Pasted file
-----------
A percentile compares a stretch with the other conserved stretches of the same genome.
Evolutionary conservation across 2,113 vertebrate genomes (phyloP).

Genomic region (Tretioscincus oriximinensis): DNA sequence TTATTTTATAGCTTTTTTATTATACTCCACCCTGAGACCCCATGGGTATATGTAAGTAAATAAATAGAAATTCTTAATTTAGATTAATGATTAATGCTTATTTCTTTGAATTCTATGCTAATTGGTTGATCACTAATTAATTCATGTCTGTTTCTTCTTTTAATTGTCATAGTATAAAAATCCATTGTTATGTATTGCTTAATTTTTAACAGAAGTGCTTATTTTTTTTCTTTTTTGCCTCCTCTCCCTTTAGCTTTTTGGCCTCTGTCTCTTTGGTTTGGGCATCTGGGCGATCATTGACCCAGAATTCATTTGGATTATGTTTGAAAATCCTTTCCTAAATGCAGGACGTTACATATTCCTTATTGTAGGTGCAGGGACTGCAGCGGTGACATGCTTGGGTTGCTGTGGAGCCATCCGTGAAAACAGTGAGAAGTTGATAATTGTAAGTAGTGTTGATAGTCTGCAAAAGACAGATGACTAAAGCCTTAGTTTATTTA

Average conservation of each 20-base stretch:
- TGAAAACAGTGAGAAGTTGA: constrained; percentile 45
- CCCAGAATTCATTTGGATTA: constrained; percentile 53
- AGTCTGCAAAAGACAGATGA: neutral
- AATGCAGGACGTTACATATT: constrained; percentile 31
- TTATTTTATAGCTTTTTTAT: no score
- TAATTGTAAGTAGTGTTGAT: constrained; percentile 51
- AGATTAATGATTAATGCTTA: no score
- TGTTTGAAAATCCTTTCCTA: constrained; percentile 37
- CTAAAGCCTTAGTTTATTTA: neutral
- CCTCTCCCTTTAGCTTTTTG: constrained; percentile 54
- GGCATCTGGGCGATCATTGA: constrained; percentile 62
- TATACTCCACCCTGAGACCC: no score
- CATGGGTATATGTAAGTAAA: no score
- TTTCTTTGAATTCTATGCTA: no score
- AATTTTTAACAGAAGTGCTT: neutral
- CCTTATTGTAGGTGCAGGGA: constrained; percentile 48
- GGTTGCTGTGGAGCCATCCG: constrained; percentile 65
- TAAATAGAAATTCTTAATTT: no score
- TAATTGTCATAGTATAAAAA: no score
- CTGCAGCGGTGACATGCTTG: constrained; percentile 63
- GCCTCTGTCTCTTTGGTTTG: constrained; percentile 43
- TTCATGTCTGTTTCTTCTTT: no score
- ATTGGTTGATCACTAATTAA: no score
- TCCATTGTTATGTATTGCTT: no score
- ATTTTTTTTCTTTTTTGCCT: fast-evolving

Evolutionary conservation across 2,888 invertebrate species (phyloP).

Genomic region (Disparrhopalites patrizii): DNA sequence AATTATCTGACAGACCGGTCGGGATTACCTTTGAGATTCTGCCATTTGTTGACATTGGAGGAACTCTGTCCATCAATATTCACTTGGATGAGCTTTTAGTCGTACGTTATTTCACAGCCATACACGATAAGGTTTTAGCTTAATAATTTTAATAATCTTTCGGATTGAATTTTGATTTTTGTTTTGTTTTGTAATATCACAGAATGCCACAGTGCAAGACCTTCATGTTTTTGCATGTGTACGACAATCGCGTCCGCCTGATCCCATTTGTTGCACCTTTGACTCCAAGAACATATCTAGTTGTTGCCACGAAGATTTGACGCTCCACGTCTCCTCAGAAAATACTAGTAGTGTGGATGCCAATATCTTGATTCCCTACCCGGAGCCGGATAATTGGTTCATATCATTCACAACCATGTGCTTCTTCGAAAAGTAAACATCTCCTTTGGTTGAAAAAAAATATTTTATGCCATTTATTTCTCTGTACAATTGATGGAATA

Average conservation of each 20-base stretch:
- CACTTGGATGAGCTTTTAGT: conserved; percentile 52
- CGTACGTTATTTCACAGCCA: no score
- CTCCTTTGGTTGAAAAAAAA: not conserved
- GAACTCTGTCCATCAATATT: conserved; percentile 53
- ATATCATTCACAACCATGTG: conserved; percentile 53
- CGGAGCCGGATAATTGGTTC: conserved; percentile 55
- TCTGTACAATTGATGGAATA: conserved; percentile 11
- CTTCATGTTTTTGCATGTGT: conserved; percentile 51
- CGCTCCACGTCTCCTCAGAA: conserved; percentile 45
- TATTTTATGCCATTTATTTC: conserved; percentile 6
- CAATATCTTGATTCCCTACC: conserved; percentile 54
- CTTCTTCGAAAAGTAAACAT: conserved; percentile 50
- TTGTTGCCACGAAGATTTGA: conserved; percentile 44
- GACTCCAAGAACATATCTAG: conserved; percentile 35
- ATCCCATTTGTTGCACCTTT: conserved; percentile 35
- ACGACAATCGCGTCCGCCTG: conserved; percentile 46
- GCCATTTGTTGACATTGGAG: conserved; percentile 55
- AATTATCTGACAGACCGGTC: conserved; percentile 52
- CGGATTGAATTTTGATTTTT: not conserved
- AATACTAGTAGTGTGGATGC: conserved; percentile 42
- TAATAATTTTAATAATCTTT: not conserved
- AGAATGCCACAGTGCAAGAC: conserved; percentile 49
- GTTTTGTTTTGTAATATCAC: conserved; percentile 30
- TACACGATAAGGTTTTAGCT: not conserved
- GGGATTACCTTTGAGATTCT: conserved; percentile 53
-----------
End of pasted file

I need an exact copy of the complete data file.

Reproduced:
A percentile compares a stretch with the other conserved stretches of the same genome.
Evolutionary conservation across 2,113 vertebrate genomes (phyloP).

Genomic region (Tretioscincus oriximinensis): DNA sequence TTATTTTATAGCTTTTTTATTATACTCCACCCTGAGACCCCATGGGTATATGTAAGTAAATAAATAGAAATTCTTAATTTAGATTAATGATTAATGCTTATTTCTTTGAATTCTATGCTAATTGGTTGATCACTAATTAATTCATGTCTGTTTCTTCTTTTAATTGTCATAGTATAAAAATCCATTGTTATGTATTGCTTAATTTTTAACAGAAGTGCTTATTTTTTTTCTTTTTTGCCTCCTCTCCCTTTAGCTTTTTGGCCTCTGTCTCTTTGGTTTGGGCATCTGGGCGATCATTGACCCAGAATTCATTTGGATTATGTTTGAAAATCCTTTCCTAAATGCAGGACGTTACATATTCCTTATTGTAGGTGCAGGGACTGCAGCGGTGACATGCTTGGGTTGCTGTGGAGCCATCCGTGAAAACAGTGAGAAGTTGATAATTGTAAGTAGTGTTGATAGTCTGCAAAAGACAGATGACTAAAGCCTTAGTTTATTTA

Average conservation of each 20-base stretch:
- TGAAAACAGTGAGAAGTTGA: constrained; percentile 45
- CCCAGAATTCATTTGGATTA: constrained; percentile 53
- AGTCTGCAAAAGACAGATGA: neutral
- AATGCAGGACGTTACATATT: constrained; percentile 31
- TTATTTTATAGCTTTTTTAT: no score
- TAATTGTAAGTAGTGTTGAT: constrained; percentile 51
- AGATTAATGATTAATGCTTA: no score
- TGTTTGAAAATCCTTTCCTA: constrained; percentile 37
- CTAAAGCCTTAGTTTATTTA: neutral
- CCTCTCCCTTTAGCTTTTTG: constrained; percentile 54
- GGCATCTGGGCGATCATTGA: constrained; percentile 62
- TATACTCCACCCTGAGACCC: no score
- CATGGGTATATGTAAGTAAA: no score
- TTTCTTTGAATTCTATGCTA: no score
- AATTTTTAACAGAAGTGCTT: neutral
- CCTTATTGTAGGTGCAGGGA: constrained; percentile 48
- GGTTGCTGTGGAGCCATCCG: constrained; percentile 65
- TAAATAGAAATTCTTAATTT: no score
- TAATTGTCATAGTATAAAAA: no score
- CTGCAGCGGTGACATGCTTG: constrained; percentile 63
- GCCTCTGTCTCTTTGGTTTG: constrained; percentile 43
- TTCATGTCTGTTTCTTCTTT: no score
- ATTGGTTGATCACTAATTAA: no score
- TCCATTGTTATGTATTGCTT: no score
- ATTTTTTTTCTTTTTTGCCT: fast-evolving

Evolutionary conservation across 2,888 invertebrate species (phyloP).

Genomic region (Disparrhopalites patrizii): DNA sequence AATTATCTGACAGACCGGTCGGGATTACCTTTGAGATTCTGCCATTTGTTGACATTGGAGGAACTCTGTCCATCAATATTCACTTGGATGAGCTTTTAGTCGTACGTTATTTCACAGCCATACACGATAAGGTTTTAGCTTAATAATTTTAATAATCTTTCGGATTGAATTTTGATTTTTGTTTTGTTTTGTAATATCACAGAATGCCACAGTGCAAGACCTTCATGTTTTTGCATGTGTACGACAATCGCGTCCGCCTGATCCCATTTGTTGCACCTTTGACTCCAAGAACATATCTAGTTGTTGCCACGAAGATTTGACGCTCCACGTCTCCTCAGAAAATACTAGTAGTGTGGATGCCAATATCTTGATTCCCTACCCGGAGCCGGATAATTGGTTCATATCATTCACAACCATGTGCTTCTTCGAAAAGTAAACATCTCCTTTGGTTGAAAAAAAATATTTTATGCCATTTATTTCTCTGTACAATTGATGGAATA

Average conservation of each 20-base stretch:
- CACTTGGATGAGCTTTTAGT: conserved; percentile 52
- CGTACGTTATTTCACAGCCA: no score
- CTCCTTTGGTTGAAAAAAAA: not conserved
- GAACTCTGTCCATCAATATT: conserved; percentile 53
- ATATCATTCACAACCATGTG: conserved; percentile 53
- CGGAGCCGGATAATTGGTTC: conserved; percentile 55
- TCTGTACAATTGATGGAATA: conserved; percentile 11
- CTTCATGTTTTTGCATGTGT: conserved; percentile 51
- CGCTCCACGTCTCCTCAGAA: conserved; percentile 45
- TATTTTATGCCATTTATTTC: conserved; percentile 6
- CAATATCTTGATTCCCTACC: conserved; percentile 54
- CTTCTTCGAAAAGTAAACAT: conserved; percentile 50
- TTGTTGCCACGAAGATTTGA: conserved; percentile 44
- GACTCCAAGAACATATCTAG: conserved; percentile 35
- ATCCCATTTGTTGCACCTTT: conserved; percentile 35
- ACGACAATCGCGTCCGCCTG: conserved; percentile 46
- GCCATTTGTTGACATTGGAG: conserved; percentile 55
- AATTATCTGACAGACCGGTC: conserved; percentile 52
- CGGATTGAATTTTGATTTTT: not conserved
- AATACTAGTAGTGTGGATGC: conserved; percentile 42
- TAATAATTTTAATAATCTTT: not conserved
- AGAATGCCACAGTGCAAGAC: conserved; percentile 49
- GTTTTGTTTTGTAATATCAC: conserved; percentile 30
- TACACGATAAGGTTTTAGCT: not conserved
- GGGATTACCTTTGAGATTCT: conserved; percentile 53